By Tim Bradner
Alaska community and business leaders are closely watching developments on the big Alaska LNG Project this summer. North Slope producing companies and the state of Alaska, which are in a partnership on the project, are engaged in preliminary engineering and environmental work, and key decisions are pending late this year and in early 2016.
Alaska LNG really encompasses three mega-projects rolled into one: a large natural gas conditioning plant on the North Slope, an 800-mile, 42-inch pipeline from the slope to Nikiski, on the Kenai Peninsula south of Anchorage, and a large liquefied natural gas, or LNG, plant at Nikiski. An earlier cost estimate is $45 billion to $65 billion, but that is being updated as part of the engineering studies now underway. The revised cost estimate, which could be available late this year, is obviously very important to the future of the project.
A fourth project now under construction will also be part of Alaska LNG if it proceeds. This is the $4 billion Point Thomson gas and condensate production project currently under construction about 60 miles east of Prudhoe Bay, on the slope. The Prudhoe Bay oil field holds about 24 trillion cubic feet (tcf) of gas and would be the “anchor” gas supplier for Alaska LNG but Point Thomson’s reserves of about 8 tcf will also be needed to support the pipeline and LNG project. Construction at Point Thomson will be finished in early 2016 and will initially produce 10,000 barrels per day of liquid condensates through a new 12-inch liquids pipeline that has been built from Point Thomson. If the big gas project proceeds, Point Thomson’s facilities will be converted to conventional gas production.
The preliminary engineering now underway, called Pre-Front End Engineering and Design, or “pre-FEED”, will set the stage for a decision by the partners to begin final engineering, Front End Engineer and Design or “FEED”, is expected sometime in 2016, although under the partners’ agreement the decision can be stretched into early 2017. Gov. Bill Walker hopes the decision can be made as soon as possible, possibly mid-2016, after completion of pre-FEED. The FEED decision is very important because it will be expensive, with cost estimates ranging from $1.5 billion to $2 billion, and requiring the first substantial investment by the partners. The state’s share of the FEED costs has been estimated at about $500 million. The pre-FEED costs are less, in total about $500 million, with the state’s share of about $100 million. This has already been funded.
The FEED decision is also important because it will be a major indicator that the project’s economics are favorable and that the decision planned in 2018 to actually build it, the Final Investment Decision, is likely. We’re told that very few large projects that reach the FEED stage do not wind up being built.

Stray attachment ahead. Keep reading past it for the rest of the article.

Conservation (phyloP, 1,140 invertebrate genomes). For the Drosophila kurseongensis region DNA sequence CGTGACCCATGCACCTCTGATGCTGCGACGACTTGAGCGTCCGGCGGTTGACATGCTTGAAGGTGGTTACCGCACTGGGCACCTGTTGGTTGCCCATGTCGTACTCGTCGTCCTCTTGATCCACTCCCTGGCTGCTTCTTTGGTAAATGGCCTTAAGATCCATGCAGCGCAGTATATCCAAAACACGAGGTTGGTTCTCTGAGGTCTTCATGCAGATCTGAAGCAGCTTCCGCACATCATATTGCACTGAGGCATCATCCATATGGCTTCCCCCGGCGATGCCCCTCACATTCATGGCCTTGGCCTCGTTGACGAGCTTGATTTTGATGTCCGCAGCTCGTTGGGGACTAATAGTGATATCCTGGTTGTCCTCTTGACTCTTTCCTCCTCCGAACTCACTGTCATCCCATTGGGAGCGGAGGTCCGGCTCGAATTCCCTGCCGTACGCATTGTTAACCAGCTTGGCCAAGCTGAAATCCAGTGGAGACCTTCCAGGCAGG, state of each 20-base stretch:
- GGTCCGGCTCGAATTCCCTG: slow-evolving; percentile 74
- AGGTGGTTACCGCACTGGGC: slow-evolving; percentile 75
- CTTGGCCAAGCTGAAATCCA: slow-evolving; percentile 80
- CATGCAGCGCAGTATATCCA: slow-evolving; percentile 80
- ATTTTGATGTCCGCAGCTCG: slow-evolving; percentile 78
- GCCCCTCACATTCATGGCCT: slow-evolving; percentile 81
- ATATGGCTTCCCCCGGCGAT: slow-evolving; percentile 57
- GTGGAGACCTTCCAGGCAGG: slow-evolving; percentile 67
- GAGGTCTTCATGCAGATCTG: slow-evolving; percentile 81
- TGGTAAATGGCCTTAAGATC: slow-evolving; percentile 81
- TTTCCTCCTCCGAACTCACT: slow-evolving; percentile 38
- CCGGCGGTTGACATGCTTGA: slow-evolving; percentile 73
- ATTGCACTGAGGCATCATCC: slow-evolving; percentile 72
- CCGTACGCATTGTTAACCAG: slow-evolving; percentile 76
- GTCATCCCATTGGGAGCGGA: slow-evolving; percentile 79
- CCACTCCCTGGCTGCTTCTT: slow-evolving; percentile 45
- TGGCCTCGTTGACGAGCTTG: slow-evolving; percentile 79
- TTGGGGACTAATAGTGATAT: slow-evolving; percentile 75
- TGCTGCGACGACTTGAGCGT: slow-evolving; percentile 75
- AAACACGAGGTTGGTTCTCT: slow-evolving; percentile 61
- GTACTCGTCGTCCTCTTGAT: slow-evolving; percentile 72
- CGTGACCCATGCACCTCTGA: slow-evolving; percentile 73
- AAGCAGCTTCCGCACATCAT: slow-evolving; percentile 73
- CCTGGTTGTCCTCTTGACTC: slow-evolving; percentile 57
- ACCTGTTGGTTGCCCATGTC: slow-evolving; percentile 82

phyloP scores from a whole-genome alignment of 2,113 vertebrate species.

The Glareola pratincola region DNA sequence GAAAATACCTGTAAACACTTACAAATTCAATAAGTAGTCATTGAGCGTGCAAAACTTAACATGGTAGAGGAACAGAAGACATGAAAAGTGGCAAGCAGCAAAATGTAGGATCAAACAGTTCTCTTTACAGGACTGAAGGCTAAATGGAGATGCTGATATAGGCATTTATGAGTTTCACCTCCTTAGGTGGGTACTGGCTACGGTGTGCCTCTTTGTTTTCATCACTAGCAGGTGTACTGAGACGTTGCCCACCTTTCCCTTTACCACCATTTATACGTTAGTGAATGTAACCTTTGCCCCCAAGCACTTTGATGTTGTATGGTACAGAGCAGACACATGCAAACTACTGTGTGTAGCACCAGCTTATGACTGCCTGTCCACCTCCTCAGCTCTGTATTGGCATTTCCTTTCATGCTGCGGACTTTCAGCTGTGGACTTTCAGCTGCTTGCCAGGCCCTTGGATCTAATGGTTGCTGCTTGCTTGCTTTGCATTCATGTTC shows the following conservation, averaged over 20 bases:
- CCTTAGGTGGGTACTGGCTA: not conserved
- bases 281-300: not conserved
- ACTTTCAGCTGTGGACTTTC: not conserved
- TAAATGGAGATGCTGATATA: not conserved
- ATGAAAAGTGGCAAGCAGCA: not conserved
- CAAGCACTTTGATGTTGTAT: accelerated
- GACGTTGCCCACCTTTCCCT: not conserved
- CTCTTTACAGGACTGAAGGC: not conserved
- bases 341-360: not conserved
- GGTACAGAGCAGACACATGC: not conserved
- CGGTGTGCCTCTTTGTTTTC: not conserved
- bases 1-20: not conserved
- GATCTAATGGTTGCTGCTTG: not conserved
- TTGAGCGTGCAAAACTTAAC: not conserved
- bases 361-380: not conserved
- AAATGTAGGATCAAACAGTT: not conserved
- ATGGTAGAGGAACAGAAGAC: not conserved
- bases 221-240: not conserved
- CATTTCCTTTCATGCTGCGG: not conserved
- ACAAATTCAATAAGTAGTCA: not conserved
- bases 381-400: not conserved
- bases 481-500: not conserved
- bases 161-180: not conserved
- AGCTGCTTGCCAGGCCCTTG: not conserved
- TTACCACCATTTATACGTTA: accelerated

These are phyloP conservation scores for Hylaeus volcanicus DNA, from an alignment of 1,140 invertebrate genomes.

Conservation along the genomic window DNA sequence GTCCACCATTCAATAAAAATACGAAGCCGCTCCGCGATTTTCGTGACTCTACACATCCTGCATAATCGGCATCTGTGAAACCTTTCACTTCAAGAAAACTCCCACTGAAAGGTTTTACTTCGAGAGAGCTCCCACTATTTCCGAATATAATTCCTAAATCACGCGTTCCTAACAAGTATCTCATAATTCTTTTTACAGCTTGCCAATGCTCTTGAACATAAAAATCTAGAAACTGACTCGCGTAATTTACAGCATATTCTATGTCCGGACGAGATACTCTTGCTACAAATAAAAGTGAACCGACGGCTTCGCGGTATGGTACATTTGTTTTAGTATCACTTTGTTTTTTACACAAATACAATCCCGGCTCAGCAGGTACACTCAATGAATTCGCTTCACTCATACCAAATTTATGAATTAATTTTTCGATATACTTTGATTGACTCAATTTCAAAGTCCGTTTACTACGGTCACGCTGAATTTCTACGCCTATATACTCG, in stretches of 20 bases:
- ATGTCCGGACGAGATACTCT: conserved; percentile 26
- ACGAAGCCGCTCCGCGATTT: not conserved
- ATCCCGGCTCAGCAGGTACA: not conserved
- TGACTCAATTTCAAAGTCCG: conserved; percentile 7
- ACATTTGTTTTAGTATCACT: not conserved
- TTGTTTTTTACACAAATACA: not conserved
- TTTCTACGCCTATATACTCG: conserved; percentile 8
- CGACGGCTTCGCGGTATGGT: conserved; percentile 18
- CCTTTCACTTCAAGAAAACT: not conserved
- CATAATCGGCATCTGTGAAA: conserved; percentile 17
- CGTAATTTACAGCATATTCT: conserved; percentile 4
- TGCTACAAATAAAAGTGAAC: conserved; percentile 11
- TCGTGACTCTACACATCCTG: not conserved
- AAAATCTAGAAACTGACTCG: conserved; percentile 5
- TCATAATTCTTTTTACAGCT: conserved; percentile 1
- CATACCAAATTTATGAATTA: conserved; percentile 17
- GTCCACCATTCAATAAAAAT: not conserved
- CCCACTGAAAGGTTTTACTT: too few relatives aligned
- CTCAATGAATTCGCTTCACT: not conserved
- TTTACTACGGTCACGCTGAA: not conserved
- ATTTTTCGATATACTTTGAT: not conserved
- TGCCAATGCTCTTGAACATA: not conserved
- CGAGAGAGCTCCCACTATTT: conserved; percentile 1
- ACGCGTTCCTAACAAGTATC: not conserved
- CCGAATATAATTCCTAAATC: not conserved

However, there are important decisions involving the state of Alaska’s partnership role that must be decided later this year. The state is a party to several project operating agreements that are needed among the partners, and the Legislature will have to approve some of these. Most important, the producing companies and the state have to reach agreement on fiscal (tax and royalty) terms on gas production and a way to lock in these terms for a period of years, most likely the terms of LNG sales contracts with buyers (the buyers will insist on stable fiscal terms). There are legal issues involved in this and Governor Walker has said that an amendment to the state constitution is likely to be necessary. The earliest this can occur is the November 2016 state general election. The deal on fiscal terms is necessary for the project and legislative approval is needed, but if a constitutional amendment is required a positive vote of the public will also be required.
Separately, the state will have to decide on whether to change its current partnership with TransCanada Corp., a pipeline company. Under the current arrangement TransCanada would finance and build, and own, the state’s 25 percent share of the pipeline and North Slope gas conditioning plant. The state would separately finance and own 25 percent of the LNG plant through the state-owned Alaska Gas Development Corp. Even this is a big financial undertaking for the state because the LNG plant represents about half of the total capital cost of Alaska LNG. Gov. Walker and the state gas team are considering keeping the current arrangement with TransCanada, ending it and having the state own (and have to finance) all of the 25 percent share of Alaska LNG, or exercising an option to buy into TransCanada’s share of the pipeline and gas plant. This decision will have to be made by the end of the year.
Negotiations are currently underway among the partners on all of these issues and the status is confidential. It is known, however, that the governor has asked for certain changes, such as an increase in pipe diameter to 48 inches; a Cook Inlet crossing on an alternate eastern route to one the project is now focused on, and a change in the way the project would market LNG and the state’s share of that. How the industry partners are responding to these requests is unknown at this time.
While there are still many unknowns, it is known that Alaska LNG is very important to future state finances and the continuation of oil production on the North Slope. After it is operating–2025 is the expected startup–the project would result in several billion dollars a year in new revenue to the state from sales of the state’s share of the LNG. As for continued oil production, the availability of a gas pipeline will encourage exploration on the slope for gas and, inevitably, new oil discoveries will also be made.
Tim Bradner is a natural resources writer for the Alaska Journal of Commerce